This trial was funded by the National Institute for Health Research (NIHR) Health Technology Assessment (HTA) project 15/110/02. The views expressed are those of the authors and not necessarily those of the NIHR or the Department of Health and Social Care. The funder and the sponsor had no input into the trial design, collection, analysis and interpretation of data, nor into the writing of the report or decision to submit the article for publication.

Author information

Authors and Affiliations



JDCR was responsible for identifying the research question. JCDR, LJ, FG, TH and AAM contributed to the study design. JDCR, CB, JK, MD, FG, LJ, TH, AAM, and GD developed the protocol. JCDR, LAB, CB, AM, MO, TH, JD and AAM contributed to the co-ordination, management, and delivery of the trial. JAW and FG designed, analysed and reported the qualitative component of the trial. LR and ZA designed, analysed and reported the health economics component of the trial. MO and TH analysed the clinical component of the trial. JDCR, MO, TH, AAM, and JD interpreted the clinical results. JDCR, LAB and TH drafted and revised the manuscript. JDCR, LAB, CB, JK, MD, JAW, MO, LJ, ZA, TH, FG, AAM, JD, AM and GD all critically appraised and approved the manuscript.

Corresponding author

Correspondence to Trish M. Hepburn.

Ethics declarations

Ethics approval and consent to participate

Ethical approval was provided by London – Harrow Research Ethics Committee on 9th September 2017 (Ref 17/LO/1245). All participants provided written informed consent.

Consent for publication

Not applicable.

Competing interests

JDCR reports personal fees from GSK Pharma and Bayer pharma, and ownership of shares in GSK Pharma and AstraZeneca Pharma; and is lead author of the UK and European Guidelines on Pelvic Inflammatory Disease; is a Member of the European Sexually Transmitted Infections Guidelines Editorial Board. He is associate editor of Sexually Transmitted Infections journal. He is an officer of the International Union against Sexually Transmitted Infections (treasurer), and a chair of trustees for the Sexually Transmitted Infections Research Foundation. CB, JAW, JK, MD, MO, LJ, ZA, TH, FG, AMo, JD, AMa, GD and LAB report no conflict of interests.

Additional information

Publisher’s Note

Springer Nature remains neutral with regard to jurisdictional claims in published maps and institutional affiliations.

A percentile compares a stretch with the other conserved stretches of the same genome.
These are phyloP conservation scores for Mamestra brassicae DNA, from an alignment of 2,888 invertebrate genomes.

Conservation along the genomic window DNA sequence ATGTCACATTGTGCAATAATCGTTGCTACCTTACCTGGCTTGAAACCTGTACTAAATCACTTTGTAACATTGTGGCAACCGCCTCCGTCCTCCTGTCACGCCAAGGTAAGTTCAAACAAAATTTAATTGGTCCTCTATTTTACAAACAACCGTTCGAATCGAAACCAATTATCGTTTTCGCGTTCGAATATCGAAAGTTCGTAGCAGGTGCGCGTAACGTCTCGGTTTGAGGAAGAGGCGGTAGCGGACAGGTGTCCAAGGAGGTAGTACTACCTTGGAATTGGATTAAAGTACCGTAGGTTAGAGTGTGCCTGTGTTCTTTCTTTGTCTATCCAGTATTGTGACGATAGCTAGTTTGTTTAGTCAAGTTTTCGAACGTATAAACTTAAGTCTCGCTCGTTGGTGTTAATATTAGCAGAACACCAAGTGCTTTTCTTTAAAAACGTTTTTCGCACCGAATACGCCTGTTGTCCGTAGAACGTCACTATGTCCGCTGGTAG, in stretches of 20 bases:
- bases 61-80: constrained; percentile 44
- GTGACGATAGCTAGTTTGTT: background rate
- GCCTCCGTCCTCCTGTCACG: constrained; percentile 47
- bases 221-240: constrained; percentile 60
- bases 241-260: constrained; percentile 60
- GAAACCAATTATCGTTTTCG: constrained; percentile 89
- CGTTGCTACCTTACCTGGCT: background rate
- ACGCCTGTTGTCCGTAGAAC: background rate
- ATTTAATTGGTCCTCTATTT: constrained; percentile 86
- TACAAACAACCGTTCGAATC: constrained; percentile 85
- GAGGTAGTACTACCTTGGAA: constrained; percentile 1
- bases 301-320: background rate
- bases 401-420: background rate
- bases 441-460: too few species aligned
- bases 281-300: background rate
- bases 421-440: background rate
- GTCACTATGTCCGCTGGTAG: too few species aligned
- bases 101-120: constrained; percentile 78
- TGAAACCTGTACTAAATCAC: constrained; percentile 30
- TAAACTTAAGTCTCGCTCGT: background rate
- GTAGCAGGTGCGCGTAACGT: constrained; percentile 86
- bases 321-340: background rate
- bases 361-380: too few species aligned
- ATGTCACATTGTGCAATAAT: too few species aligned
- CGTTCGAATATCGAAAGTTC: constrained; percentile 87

Supplementary Information

Additional file 1: Figure S1.

Forest plot for primary outcome and sensitivity analyses.

Additional file 2: Figure S2.

Kaplan Meier plot for recurrence of bacterial vaginosis symptoms against time.

Additional file 3: Table S1.

Participant reported resolution of bacterial vaginosis symptoms at Week 2 – between-group comparison by sub-group.

Additional file 4: Table S2.

Time to first recurrence of bacterial vaginosisfor those whose symptoms resolved within 2 weeks.

Additional file 5: Table S3.

Summary of side effects reported on Week 2 questionnaire.

Rights and permissions

Open Access This article is licensed under a Creative Commons Attribution 4.0 International License, which permits use, sharing, adaptation, distribution and reproduction in any medium or format, as long as you give appropriate credit to the original author(s) and the source, provide a link to the Creative Commons licence, and indicate if changes were made. The images or other third party material in this article are included in the article's Creative Commons licence, unless indicated otherwise in a credit line to the material. If material is not included in the article's Creative Commons licence and your intended use is not permitted by statutory regulation or exceeds the permitted use, you will need to obtain permission directly from the copyright holder. To view a copy of this licence, visit The Creative Commons Public Domain Dedication waiver ( applies to the data made available in this article, unless otherwise stated in a credit line to the data.

Reprints and permissions

About this article

Check for updates. Verify currency and authenticity via CrossMark

Cite this article

Ross, J.D.C., Brittain, C., Anstey Watkins, J. et al. Intravaginal lactic acid gel versus oral metronidazole for treating women with recurrent bacterial vaginosis: the VITA randomised controlled trial. BMC Women's Health 23, 241 (2023).

Download citation

  • Received:

  • Accepted:

  • Published:

  • DOI: